Whitehall rowing boat image courtesy of Whitehall Rowing and Sail

Whitehall rowing boat image courtesy of Whitehall Rowing and Sail

Every Harbour’s Work Boat

In the age of sail breakwaters were rare sailing/rowboats were the workboats  of the world’s harbour’s. They were required to handle heavy loads rapidly and manage open water crossings to service ocean going sailing ships anchored offshore.

The Whitehall design was a greatly favoured hull design. Their narrow beam made them fast while their distinctive “wine glass” stern and full tracking keels made them extremely stable in both wind and wave. They were the choice of nearly everyone who required fast, reliable harbour transportation – pilots, crews, brokers, chandlers, reporters, agents, and doctors among them.

Brotchie Ledge

The ill-fated San Pedro on Brotchie Ledge

The ill-fated San Pedro on Brotchie Ledge

For six years, beginning in 1891, a Victoria employee rowed out every evening to hang a warning lantern from canted mast of the San Pedro, wrecked on just off the harbour’s mouth on Brotchie Ledge.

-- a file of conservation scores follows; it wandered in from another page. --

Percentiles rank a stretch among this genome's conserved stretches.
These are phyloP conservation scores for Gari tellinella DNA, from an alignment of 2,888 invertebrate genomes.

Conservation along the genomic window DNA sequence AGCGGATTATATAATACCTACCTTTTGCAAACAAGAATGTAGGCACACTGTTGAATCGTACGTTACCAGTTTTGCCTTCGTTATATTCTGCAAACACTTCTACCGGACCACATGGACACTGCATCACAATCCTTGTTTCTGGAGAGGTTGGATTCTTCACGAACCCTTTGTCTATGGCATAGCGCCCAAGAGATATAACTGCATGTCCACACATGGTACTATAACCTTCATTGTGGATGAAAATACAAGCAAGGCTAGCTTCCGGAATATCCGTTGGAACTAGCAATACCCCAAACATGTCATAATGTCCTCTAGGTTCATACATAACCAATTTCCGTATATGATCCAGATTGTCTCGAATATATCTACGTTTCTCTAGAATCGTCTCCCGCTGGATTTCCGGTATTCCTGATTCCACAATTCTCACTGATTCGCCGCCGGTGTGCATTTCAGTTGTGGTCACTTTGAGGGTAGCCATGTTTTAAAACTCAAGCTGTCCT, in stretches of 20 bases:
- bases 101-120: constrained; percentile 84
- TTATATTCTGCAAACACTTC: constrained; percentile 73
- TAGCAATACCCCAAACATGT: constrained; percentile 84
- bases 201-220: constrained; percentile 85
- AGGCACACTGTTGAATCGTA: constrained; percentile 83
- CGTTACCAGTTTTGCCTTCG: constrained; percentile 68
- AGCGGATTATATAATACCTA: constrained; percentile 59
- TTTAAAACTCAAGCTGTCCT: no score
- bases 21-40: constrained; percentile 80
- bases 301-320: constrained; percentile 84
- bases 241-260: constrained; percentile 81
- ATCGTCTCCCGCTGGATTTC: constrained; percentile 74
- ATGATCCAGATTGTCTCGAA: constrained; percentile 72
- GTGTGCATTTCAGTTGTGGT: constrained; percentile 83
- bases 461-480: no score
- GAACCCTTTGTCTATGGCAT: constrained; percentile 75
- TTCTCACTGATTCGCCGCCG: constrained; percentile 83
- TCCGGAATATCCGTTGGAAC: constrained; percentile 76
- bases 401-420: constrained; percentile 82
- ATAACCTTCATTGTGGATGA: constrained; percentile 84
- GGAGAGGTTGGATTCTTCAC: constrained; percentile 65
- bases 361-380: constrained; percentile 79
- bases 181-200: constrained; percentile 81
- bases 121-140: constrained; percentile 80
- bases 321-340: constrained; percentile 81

Death and Rebirth

With the arrival of mechanical motive power rowing fell out of favour and rowing boats of all kinds were beached or burned. Then, decades later in the 1970’s the few beautiful Whitehalls that survived inspired the renaissance among wooden boat builders in the United States and England.

Whitehall Rowing and Sail

In 1987 Victoria’s Whitehall Rowing and Sail began to manufacture a number of versions of the Whitehall in fiberglass. Their design and reputation for quality in materials and construction led to worldwide demand for their vessels. With new Whitehalls coming off the ways Victoria, once a major shipbuilding centre, has had a great tradition reawakened. Learn more about Whitehall Rowing and Sailing.